Instead however, of following the course which is usual upon such occasions, an attempt has been made to bring odium upon the bill, by a strong exhibition of the supposed deformity of its parts. The member from Virginia, (Mr. A. Smyth) has indeed characterized it as a monster, which, if it were as bad as he described it to be, it would be justifiable to strangle at its birth: which ought not to be suffered to have a chance to breathe the breath of life. He said, “ that it was calculated to sacrifice the liberties of the people, to destroy personal security, and the security of property, to abolish the mild and equitable systems of jurisprudence, which the wisdom and policy of the states have ordained,” in short, that it would be productive of every sort of mischief, and nothing but mischief. That gentleman has, indeed, been extremely, I had almost said excessively liberal, in acquitting me of any share in this atrocious attempt upon the liberty and laws of our country, by supposing that not a line of the bill has proceeded from my pen. While I thank him for his kind intentions, it is impossible for me to avail myself of the concession. For if it were literally founded in fact, and I cannot say that it is, yet, having adopted and advocated the bill, not once, but repeatedly; not hastily, but upon full reflection, and fcel. ing as I now do, that if my most anxious wishes and exertions for its passage, could ensure its success, it would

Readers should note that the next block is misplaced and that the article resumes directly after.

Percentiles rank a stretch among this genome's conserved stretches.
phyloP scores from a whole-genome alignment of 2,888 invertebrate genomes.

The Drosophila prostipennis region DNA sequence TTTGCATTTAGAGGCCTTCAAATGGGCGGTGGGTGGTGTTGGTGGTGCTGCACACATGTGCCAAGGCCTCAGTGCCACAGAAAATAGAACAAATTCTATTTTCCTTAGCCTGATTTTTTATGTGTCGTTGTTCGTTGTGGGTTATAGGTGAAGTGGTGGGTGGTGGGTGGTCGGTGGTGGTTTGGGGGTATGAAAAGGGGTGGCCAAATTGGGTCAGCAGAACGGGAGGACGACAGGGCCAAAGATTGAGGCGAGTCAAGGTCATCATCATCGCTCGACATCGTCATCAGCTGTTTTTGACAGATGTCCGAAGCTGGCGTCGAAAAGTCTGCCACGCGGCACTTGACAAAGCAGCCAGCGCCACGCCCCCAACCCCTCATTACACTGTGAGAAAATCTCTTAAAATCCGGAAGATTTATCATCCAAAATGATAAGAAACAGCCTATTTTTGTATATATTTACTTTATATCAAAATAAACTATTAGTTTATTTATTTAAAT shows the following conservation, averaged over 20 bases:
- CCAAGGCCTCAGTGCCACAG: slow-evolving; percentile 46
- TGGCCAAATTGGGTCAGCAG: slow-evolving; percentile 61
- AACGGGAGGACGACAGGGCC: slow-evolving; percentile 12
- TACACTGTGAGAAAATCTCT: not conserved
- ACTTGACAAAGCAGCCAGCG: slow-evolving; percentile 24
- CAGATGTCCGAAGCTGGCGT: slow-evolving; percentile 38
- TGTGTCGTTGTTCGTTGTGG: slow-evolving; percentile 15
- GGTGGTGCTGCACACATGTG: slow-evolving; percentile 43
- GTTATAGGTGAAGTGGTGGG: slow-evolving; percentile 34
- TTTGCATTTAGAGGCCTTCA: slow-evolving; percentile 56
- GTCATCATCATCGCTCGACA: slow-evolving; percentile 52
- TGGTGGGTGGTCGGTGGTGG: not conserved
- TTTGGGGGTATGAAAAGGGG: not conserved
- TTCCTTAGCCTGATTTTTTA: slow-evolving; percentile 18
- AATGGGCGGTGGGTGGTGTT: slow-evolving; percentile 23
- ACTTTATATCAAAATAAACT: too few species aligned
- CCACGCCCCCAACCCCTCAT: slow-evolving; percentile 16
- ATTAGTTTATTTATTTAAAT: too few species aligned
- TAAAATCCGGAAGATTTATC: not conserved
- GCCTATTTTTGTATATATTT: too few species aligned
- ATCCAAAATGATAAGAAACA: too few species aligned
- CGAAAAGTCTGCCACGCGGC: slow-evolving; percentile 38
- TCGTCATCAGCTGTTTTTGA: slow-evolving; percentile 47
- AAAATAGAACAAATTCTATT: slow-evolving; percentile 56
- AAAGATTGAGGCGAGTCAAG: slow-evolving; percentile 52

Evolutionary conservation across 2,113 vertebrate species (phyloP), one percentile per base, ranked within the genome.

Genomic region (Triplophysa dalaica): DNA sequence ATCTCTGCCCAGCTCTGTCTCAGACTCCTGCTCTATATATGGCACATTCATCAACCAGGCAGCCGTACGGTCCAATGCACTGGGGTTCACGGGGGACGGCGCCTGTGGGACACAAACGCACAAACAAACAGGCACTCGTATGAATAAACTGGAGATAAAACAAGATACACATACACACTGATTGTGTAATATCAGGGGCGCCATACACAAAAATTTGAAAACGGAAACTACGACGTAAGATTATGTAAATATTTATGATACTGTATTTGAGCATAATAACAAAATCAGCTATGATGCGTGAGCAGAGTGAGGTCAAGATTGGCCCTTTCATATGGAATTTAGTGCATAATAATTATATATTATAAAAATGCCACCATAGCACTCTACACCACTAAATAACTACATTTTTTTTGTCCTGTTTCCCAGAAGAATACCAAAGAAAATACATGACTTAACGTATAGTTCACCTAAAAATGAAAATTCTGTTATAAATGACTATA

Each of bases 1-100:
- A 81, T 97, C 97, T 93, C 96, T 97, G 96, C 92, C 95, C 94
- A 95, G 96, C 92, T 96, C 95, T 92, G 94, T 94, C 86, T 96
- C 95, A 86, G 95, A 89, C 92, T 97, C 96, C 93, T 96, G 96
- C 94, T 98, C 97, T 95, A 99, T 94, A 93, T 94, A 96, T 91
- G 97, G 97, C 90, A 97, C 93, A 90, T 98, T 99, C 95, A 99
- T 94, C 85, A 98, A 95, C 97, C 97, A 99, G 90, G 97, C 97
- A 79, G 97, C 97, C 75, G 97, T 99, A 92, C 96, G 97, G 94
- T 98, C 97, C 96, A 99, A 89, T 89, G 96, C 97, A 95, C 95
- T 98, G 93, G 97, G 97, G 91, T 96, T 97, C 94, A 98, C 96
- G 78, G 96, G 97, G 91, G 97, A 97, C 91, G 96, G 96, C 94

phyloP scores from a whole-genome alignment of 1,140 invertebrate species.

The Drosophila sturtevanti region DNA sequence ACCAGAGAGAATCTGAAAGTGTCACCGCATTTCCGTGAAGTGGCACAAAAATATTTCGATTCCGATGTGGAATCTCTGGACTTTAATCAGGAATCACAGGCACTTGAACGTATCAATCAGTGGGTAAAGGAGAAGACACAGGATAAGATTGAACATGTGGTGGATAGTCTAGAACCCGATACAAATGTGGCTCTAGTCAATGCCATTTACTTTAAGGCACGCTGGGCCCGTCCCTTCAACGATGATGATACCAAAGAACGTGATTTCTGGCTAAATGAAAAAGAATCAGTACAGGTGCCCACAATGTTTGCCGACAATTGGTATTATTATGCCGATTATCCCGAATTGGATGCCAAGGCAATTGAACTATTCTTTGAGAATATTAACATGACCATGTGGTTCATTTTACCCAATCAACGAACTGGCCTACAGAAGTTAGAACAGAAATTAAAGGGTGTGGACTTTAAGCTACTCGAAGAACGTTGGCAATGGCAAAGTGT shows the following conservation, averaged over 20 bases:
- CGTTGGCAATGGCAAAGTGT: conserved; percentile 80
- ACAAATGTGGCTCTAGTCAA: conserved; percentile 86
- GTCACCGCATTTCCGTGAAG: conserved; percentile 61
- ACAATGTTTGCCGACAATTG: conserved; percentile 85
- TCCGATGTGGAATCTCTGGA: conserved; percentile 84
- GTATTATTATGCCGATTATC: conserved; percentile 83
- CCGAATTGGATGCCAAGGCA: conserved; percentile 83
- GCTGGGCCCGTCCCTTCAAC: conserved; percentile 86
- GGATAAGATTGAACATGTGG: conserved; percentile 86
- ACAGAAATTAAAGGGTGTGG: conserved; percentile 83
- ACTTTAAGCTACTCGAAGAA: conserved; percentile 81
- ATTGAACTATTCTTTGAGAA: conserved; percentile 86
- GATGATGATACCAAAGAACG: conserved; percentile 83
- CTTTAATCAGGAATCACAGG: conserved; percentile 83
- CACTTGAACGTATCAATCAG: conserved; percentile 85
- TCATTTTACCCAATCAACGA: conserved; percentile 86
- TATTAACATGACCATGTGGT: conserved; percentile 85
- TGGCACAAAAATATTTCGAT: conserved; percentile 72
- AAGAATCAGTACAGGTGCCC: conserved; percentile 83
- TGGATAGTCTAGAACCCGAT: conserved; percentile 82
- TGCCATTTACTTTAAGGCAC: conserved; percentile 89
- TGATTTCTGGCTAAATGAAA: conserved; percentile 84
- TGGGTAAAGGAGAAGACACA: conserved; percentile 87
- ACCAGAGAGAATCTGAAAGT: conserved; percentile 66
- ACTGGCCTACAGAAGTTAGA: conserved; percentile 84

unquestionably succeed, I cannot, and ought not, and do not desire, to be deemed less accountable, than the original framers of the bill whoever they may have been. As to those who have now, and upon former occasions, supported it in this house, and in the other, I am willing to stand in the same line with them; they are men, with whose names I deem it an honour to have mine associated.